That leaves me with two mysteries: how did the Halsey's get from Roxbury to Providence, where Harriet, mother of Thomas Lloyd Halsey Creighton, was born and died? And how did the children of Harriet - rather than Harriet's siblings - end up owning the property?

Unfortunately, I've been unable to nail down Thomas Halsey himself. A Thomas Halsey arrived at the Massachusetts Bay Colony in the early 1630s, but he moved on to New York, settling on Long Island. Online sources all point to that earlier Thomas Halsey, and leave us wondering where our Thomas came from, and how his family ended up in Providence.

As a bonus to our Creighton exploration, I can tell you that Commodore Creighton served in the Mediterranean, where his notorious temper involved him in multiple cases of abuse of seamen and near-mutinies. If Creighton street was named for the man, and not for the family, then it carries an interesting origin indeed. Beatings, whippings, petitions to Congress and charges brought against the man bring us back to a time when naval service - and sea-going life in general - was closer to slavery than our modern ideas of military service. An online search for John Orde Creighton will tell the tale for those interested.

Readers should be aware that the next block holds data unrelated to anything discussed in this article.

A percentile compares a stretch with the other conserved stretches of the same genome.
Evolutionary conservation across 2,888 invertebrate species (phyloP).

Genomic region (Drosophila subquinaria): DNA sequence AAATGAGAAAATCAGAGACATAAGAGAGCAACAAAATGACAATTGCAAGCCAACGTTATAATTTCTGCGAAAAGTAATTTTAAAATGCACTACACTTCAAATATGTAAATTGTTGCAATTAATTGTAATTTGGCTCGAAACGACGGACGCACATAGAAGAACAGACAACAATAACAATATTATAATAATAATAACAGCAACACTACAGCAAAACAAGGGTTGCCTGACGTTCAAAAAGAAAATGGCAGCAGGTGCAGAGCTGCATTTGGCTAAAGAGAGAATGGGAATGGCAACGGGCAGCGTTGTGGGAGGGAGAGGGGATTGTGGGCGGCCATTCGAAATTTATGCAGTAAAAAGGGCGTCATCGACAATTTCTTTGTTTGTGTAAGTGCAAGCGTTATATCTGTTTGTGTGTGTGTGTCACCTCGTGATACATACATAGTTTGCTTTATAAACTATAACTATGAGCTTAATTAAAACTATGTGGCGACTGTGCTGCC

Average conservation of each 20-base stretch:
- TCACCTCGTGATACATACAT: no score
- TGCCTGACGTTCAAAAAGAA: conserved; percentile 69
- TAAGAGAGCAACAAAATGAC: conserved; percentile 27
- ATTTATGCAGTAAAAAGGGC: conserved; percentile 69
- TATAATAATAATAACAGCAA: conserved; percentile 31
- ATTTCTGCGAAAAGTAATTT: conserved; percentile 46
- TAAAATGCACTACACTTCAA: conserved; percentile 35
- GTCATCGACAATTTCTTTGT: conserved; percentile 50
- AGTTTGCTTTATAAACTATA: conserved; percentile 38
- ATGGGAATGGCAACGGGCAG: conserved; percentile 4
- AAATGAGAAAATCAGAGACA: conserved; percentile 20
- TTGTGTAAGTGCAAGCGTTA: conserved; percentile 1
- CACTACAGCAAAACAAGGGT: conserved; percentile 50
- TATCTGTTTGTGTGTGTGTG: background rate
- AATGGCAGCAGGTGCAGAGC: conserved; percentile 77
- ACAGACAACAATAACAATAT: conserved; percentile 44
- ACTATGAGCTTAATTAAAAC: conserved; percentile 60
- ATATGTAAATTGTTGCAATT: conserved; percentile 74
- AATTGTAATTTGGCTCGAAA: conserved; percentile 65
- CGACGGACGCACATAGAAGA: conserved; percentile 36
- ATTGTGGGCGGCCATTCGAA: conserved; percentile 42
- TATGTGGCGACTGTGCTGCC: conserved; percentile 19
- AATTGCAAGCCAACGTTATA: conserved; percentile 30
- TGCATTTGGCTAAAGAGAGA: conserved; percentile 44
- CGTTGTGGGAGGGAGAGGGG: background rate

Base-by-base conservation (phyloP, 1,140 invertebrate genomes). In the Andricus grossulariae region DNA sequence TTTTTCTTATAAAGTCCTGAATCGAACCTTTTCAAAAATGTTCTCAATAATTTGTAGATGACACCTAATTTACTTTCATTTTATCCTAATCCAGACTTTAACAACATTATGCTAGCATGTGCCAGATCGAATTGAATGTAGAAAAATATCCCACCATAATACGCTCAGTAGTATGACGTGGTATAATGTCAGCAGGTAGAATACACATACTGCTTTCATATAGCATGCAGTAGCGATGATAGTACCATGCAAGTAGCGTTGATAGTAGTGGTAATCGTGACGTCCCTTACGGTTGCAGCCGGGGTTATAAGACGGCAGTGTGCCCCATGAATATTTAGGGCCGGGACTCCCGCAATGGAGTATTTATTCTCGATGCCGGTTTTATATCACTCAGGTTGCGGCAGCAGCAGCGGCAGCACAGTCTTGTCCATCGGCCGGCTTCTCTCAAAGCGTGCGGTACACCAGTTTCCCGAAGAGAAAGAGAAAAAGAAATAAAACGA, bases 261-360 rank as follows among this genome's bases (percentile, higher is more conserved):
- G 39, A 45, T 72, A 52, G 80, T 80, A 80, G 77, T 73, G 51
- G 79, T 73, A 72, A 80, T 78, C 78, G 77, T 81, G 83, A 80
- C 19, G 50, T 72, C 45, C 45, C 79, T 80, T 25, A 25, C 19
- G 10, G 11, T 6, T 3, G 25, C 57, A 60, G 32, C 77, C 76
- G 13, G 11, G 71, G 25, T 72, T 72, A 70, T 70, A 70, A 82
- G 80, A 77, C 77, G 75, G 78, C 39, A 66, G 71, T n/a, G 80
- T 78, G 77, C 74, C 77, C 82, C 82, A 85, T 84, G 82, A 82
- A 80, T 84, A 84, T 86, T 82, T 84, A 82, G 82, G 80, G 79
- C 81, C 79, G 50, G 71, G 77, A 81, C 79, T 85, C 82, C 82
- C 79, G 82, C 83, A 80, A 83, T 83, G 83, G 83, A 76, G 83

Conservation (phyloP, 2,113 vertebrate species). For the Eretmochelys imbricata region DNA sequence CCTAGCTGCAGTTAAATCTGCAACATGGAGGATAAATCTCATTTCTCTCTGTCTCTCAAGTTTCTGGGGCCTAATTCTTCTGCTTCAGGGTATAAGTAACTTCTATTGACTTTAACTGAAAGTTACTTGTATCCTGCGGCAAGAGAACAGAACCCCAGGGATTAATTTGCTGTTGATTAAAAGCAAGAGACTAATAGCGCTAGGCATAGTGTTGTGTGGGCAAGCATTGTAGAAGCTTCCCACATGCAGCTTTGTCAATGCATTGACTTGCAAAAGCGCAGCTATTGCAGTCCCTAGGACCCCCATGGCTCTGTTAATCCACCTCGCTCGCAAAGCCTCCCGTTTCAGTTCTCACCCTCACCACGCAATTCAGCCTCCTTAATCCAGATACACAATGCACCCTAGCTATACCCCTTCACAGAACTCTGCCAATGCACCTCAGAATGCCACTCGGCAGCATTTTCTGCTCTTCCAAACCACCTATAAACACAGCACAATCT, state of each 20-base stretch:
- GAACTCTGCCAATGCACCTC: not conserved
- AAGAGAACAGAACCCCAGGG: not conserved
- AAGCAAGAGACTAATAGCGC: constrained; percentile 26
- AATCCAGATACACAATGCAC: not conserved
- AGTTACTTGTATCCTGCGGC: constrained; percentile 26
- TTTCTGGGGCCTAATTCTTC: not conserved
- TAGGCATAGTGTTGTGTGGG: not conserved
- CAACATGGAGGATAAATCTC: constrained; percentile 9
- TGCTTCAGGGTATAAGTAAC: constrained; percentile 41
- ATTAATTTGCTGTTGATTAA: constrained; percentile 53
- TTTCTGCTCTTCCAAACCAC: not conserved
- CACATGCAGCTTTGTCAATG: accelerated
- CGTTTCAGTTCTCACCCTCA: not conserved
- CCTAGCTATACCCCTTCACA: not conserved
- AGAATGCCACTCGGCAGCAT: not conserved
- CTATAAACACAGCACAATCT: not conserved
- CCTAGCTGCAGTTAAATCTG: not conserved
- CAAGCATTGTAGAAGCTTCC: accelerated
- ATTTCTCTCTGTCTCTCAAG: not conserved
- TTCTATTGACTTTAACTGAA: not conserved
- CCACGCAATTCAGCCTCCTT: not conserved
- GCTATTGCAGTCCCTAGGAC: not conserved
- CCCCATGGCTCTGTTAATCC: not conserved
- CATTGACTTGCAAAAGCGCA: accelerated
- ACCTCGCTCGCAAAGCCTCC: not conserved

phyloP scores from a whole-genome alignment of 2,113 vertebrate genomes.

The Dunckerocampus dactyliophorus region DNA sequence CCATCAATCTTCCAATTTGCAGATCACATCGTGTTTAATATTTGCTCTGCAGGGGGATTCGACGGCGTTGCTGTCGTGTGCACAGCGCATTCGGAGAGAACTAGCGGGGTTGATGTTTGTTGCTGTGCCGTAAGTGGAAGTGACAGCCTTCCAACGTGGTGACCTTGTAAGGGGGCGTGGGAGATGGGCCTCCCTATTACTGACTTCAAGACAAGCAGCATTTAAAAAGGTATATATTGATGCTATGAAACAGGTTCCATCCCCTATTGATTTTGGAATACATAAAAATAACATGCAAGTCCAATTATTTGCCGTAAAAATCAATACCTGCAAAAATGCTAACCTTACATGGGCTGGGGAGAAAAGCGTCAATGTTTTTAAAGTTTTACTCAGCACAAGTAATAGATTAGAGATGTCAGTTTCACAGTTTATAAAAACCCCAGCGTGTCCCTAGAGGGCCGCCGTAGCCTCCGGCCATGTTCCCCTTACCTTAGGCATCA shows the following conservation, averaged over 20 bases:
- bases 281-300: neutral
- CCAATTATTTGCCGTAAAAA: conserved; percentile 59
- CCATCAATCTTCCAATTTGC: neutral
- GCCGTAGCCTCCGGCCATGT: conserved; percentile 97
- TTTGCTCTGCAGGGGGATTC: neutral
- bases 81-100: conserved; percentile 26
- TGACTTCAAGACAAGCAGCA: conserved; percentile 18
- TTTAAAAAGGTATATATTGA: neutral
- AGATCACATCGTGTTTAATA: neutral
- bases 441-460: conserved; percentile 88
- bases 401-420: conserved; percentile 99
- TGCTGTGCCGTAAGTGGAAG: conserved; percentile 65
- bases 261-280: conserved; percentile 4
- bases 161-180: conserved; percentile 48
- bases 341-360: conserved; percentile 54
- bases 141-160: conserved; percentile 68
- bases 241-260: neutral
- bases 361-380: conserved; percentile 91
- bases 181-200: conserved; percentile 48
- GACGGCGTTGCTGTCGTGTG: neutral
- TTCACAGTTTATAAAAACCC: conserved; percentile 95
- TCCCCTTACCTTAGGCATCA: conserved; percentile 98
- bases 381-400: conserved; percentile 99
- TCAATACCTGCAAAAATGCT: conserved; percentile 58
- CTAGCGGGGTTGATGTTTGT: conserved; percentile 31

You never know where you'll end up when you start digging into the most prosaic of local history topics.


Thomas Lloyd Halsey genealogy
Thomas Lloyd Halsey papers
History of the First Church in Roxbury

Norfolk County Registry of Deeds:

23:85 - 6/11/1805: Phineas Withington to Phillip Wentworth.
283:82 - 12/30/1859: T.L.H. Creighton to Elizabeth Wentworth.